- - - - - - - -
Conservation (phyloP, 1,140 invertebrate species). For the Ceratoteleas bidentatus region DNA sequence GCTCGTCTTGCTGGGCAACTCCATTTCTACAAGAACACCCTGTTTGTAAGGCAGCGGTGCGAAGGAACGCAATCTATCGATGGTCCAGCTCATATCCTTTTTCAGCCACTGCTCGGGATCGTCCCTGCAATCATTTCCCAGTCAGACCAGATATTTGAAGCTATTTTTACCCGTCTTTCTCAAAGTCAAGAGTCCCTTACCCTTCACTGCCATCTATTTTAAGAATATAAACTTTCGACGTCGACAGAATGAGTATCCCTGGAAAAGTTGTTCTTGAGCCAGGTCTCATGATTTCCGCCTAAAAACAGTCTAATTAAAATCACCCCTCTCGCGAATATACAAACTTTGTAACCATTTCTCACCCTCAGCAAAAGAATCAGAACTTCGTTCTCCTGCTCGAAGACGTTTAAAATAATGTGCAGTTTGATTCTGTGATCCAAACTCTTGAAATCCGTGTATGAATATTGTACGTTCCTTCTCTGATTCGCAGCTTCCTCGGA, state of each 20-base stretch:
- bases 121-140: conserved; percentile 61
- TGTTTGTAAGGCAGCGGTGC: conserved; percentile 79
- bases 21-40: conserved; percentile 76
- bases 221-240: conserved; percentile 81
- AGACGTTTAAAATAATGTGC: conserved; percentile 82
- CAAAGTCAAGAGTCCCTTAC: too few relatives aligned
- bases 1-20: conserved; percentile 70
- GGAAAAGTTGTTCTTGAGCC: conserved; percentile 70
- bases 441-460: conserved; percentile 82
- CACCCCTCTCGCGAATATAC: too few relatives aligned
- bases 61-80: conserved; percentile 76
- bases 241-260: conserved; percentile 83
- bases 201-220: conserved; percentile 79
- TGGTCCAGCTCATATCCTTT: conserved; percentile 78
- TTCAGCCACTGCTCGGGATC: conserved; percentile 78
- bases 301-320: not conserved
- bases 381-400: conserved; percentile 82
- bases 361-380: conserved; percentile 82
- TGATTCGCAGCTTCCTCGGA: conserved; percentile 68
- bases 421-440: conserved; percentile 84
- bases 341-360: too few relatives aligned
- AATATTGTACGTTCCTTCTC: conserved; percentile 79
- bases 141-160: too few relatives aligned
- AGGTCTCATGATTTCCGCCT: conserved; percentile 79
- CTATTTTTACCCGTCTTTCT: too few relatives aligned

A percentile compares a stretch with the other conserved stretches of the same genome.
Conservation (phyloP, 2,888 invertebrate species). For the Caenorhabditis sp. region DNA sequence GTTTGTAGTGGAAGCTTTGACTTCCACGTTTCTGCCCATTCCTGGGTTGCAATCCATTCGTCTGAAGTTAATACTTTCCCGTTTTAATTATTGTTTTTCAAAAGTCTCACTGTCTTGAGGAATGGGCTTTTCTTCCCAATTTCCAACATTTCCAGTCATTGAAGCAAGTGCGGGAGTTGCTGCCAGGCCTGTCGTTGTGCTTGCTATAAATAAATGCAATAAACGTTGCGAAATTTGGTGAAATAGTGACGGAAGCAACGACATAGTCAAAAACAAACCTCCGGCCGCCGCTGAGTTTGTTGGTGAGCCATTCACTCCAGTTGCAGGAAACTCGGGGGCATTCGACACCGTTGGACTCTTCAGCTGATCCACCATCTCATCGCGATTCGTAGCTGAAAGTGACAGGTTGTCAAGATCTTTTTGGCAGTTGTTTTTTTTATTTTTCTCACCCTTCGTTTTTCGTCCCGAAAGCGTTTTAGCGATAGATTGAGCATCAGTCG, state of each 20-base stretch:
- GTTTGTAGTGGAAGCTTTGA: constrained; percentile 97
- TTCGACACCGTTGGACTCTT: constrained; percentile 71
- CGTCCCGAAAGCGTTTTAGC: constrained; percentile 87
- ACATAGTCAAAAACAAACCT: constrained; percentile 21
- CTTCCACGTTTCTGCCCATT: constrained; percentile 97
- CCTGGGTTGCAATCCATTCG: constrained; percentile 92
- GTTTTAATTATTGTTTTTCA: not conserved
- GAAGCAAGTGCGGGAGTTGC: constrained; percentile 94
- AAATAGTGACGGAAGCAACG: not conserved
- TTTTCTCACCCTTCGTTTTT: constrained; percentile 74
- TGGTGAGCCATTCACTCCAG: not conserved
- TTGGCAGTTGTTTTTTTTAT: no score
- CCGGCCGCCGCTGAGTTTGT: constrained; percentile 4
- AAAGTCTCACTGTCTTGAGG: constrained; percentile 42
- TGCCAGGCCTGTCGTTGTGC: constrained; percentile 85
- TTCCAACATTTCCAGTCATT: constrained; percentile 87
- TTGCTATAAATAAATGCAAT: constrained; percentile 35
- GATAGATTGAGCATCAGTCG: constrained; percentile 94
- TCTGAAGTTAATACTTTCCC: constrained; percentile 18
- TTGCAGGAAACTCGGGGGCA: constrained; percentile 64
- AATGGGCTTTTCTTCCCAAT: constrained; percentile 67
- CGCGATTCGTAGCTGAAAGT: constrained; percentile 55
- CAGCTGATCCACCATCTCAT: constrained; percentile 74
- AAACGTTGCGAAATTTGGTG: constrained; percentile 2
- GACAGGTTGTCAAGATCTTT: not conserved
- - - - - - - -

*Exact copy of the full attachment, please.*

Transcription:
Conservation (phyloP, 1,140 invertebrate species). For the Ceratoteleas bidentatus region DNA sequence GCTCGTCTTGCTGGGCAACTCCATTTCTACAAGAACACCCTGTTTGTAAGGCAGCGGTGCGAAGGAACGCAATCTATCGATGGTCCAGCTCATATCCTTTTTCAGCCACTGCTCGGGATCGTCCCTGCAATCATTTCCCAGTCAGACCAGATATTTGAAGCTATTTTTACCCGTCTTTCTCAAAGTCAAGAGTCCCTTACCCTTCACTGCCATCTATTTTAAGAATATAAACTTTCGACGTCGACAGAATGAGTATCCCTGGAAAAGTTGTTCTTGAGCCAGGTCTCATGATTTCCGCCTAAAAACAGTCTAATTAAAATCACCCCTCTCGCGAATATACAAACTTTGTAACCATTTCTCACCCTCAGCAAAAGAATCAGAACTTCGTTCTCCTGCTCGAAGACGTTTAAAATAATGTGCAGTTTGATTCTGTGATCCAAACTCTTGAAATCCGTGTATGAATATTGTACGTTCCTTCTCTGATTCGCAGCTTCCTCGGA, state of each 20-base stretch:
- bases 121-140: conserved; percentile 61
- TGTTTGTAAGGCAGCGGTGC: conserved; percentile 79
- bases 21-40: conserved; percentile 76
- bases 221-240: conserved; percentile 81
- AGACGTTTAAAATAATGTGC: conserved; percentile 82
- CAAAGTCAAGAGTCCCTTAC: too few relatives aligned
- bases 1-20: conserved; percentile 70
- GGAAAAGTTGTTCTTGAGCC: conserved; percentile 70
- bases 441-460: conserved; percentile 82
- CACCCCTCTCGCGAATATAC: too few relatives aligned
- bases 61-80: conserved; percentile 76
- bases 241-260: conserved; percentile 83
- bases 201-220: conserved; percentile 79
- TGGTCCAGCTCATATCCTTT: conserved; percentile 78
- TTCAGCCACTGCTCGGGATC: conserved; percentile 78
- bases 301-320: not conserved
- bases 381-400: conserved; percentile 82
- bases 361-380: conserved; percentile 82
- TGATTCGCAGCTTCCTCGGA: conserved; percentile 68
- bases 421-440: conserved; percentile 84
- bases 341-360: too few relatives aligned
- AATATTGTACGTTCCTTCTC: conserved; percentile 79
- bases 141-160: too few relatives aligned
- AGGTCTCATGATTTCCGCCT: conserved; percentile 79
- CTATTTTTACCCGTCTTTCT: too few relatives aligned

A percentile compares a stretch with the other conserved stretches of the same genome.
Conservation (phyloP, 2,888 invertebrate species). For the Caenorhabditis sp. region DNA sequence GTTTGTAGTGGAAGCTTTGACTTCCACGTTTCTGCCCATTCCTGGGTTGCAATCCATTCGTCTGAAGTTAATACTTTCCCGTTTTAATTATTGTTTTTCAAAAGTCTCACTGTCTTGAGGAATGGGCTTTTCTTCCCAATTTCCAACATTTCCAGTCATTGAAGCAAGTGCGGGAGTTGCTGCCAGGCCTGTCGTTGTGCTTGCTATAAATAAATGCAATAAACGTTGCGAAATTTGGTGAAATAGTGACGGAAGCAACGACATAGTCAAAAACAAACCTCCGGCCGCCGCTGAGTTTGTTGGTGAGCCATTCACTCCAGTTGCAGGAAACTCGGGGGCATTCGACACCGTTGGACTCTTCAGCTGATCCACCATCTCATCGCGATTCGTAGCTGAAAGTGACAGGTTGTCAAGATCTTTTTGGCAGTTGTTTTTTTTATTTTTCTCACCCTTCGTTTTTCGTCCCGAAAGCGTTTTAGCGATAGATTGAGCATCAGTCG, state of each 20-base stretch:
- GTTTGTAGTGGAAGCTTTGA: constrained; percentile 97
- TTCGACACCGTTGGACTCTT: constrained; percentile 71
- CGTCCCGAAAGCGTTTTAGC: constrained; percentile 87
- ACATAGTCAAAAACAAACCT: constrained; percentile 21
- CTTCCACGTTTCTGCCCATT: constrained; percentile 97
- CCTGGGTTGCAATCCATTCG: constrained; percentile 92
- GTTTTAATTATTGTTTTTCA: not conserved
- GAAGCAAGTGCGGGAGTTGC: constrained; percentile 94
- AAATAGTGACGGAAGCAACG: not conserved
- TTTTCTCACCCTTCGTTTTT: constrained; percentile 74
- TGGTGAGCCATTCACTCCAG: not conserved
- TTGGCAGTTGTTTTTTTTAT: no score
- CCGGCCGCCGCTGAGTTTGT: constrained; percentile 4
- AAAGTCTCACTGTCTTGAGG: constrained; percentile 42
- TGCCAGGCCTGTCGTTGTGC: constrained; percentile 85
- TTCCAACATTTCCAGTCATT: constrained; percentile 87
- TTGCTATAAATAAATGCAAT: constrained; percentile 35
- GATAGATTGAGCATCAGTCG: constrained; percentile 94
- TCTGAAGTTAATACTTTCCC: constrained; percentile 18
- TTGCAGGAAACTCGGGGGCA: constrained; percentile 64
- AATGGGCTTTTCTTCCCAAT: constrained; percentile 67
- CGCGATTCGTAGCTGAAAGT: constrained; percentile 55
- CAGCTGATCCACCATCTCAT: constrained; percentile 74
- AAACGTTGCGAAATTTGGTG: constrained; percentile 2
- GACAGGTTGTCAAGATCTTT: not conserved